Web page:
Overcoming barriers to engagement and adherence to a home-based physical activity intervention for patients with heart failure: A qualitative focus group study

Nduka Okwose, Nicola O'brien, Sarah Charman, Sophie Cassidy, David Brodie, Kristian Bailey, Guy MacGowan, Djordje Jakovljevic, Leah Avery

Research output: Contribution to journalArticle

33 Downloads (Pure)

Abstract

Objectives: Clinical guidelines recommend regular physical activity for patients with heart failure to improve functional capacity and symptoms and to reduce hospitalisation. Cardiac rehabilitation programmes have demonstrated success in this regard, however uptake and adherence are sub-optimal. Home-based physical activity programmes have gained popularity to address these issues, although it is acknowledged that their ability to provide personalised support will impact upon their effectiveness. The study aimed to identify barriers and facilitators to engagement and adherence to a home-based physical activity programme, and to identify ways in which it could be integrated into the care pathway for patients with heart failure.

Design: A qualitative focus group study was conducted. Data were analysed using thematic analysis.

Participants: A purposive sample of 16 patients, 82% males, aged 68 ± 7 years, with heart failure duration 10 ±9 years were recruited.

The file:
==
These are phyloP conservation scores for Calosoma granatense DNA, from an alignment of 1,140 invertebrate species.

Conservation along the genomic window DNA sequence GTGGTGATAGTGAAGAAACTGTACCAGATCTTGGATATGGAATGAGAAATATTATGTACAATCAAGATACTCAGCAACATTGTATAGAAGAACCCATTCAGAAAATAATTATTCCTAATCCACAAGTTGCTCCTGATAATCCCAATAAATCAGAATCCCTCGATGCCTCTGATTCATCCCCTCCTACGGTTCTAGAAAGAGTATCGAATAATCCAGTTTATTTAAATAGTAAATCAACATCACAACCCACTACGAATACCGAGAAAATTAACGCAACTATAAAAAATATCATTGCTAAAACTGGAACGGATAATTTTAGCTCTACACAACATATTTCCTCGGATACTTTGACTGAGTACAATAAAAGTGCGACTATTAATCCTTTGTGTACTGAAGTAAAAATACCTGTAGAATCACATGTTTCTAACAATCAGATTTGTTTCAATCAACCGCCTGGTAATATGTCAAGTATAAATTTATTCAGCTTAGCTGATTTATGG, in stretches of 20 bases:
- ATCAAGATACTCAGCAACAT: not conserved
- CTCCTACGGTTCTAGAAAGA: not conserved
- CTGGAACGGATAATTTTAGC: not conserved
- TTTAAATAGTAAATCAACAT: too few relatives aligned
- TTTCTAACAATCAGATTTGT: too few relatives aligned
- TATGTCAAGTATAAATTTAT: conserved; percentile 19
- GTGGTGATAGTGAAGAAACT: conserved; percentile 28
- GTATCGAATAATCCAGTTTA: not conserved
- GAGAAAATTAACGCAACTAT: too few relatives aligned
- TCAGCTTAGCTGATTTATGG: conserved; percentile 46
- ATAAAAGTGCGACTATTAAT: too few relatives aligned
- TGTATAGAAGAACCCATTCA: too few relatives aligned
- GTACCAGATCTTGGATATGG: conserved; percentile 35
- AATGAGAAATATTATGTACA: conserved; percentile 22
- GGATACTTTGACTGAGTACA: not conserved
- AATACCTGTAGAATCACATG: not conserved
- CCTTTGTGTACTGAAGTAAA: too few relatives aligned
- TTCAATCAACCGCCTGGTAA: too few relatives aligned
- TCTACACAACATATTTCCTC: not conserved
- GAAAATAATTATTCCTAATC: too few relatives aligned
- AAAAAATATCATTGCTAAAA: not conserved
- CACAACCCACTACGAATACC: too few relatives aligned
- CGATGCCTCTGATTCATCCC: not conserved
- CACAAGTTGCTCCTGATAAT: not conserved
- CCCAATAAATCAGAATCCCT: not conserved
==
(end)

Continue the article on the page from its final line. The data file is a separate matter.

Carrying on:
Intervention: A 12 week behavioural intervention targeting physical activity was delivered once per week by telephone.

Results: Ten main themes were generated that provided a comprehensive overview of the active ingredients of the intervention in terms of engagement and adherence. Fear of undertaking physical activity was reported to be a significant barrier to engagement. Influences of family members were both barriers and facilitators to engagement and adherence. Facilitators included endorsement of the intervention by clinicians knowledgeable about physical activity in the context of heart failure; ongoing support and personalised feedback from team members, including tailoring to meet individual needs, overcome barriers and increase confidence.
Conclusions: Endorsement of interventions by clinicians to reduce patients’ fear of undertaking physical activity and individual tailoring to overcome barriers are necessary for long-term adherence. Encouraging family members to attend consultations to address misconceptions and fear about the contraindications of physical activity in the context of heart failure should be considered for adherence, and peer-support long-term maintenance
Original languageEnglish
JournalBMJ Open
Publication statusAccepted/In press - 7 Aug 2020

Fingerprint Dive into the research topics of 'Overcoming barriers to engagement and adherence to a home-based physical activity intervention for patients with heart failure: A qualitative focus group study'. Together they form a unique fingerprint.

Cite this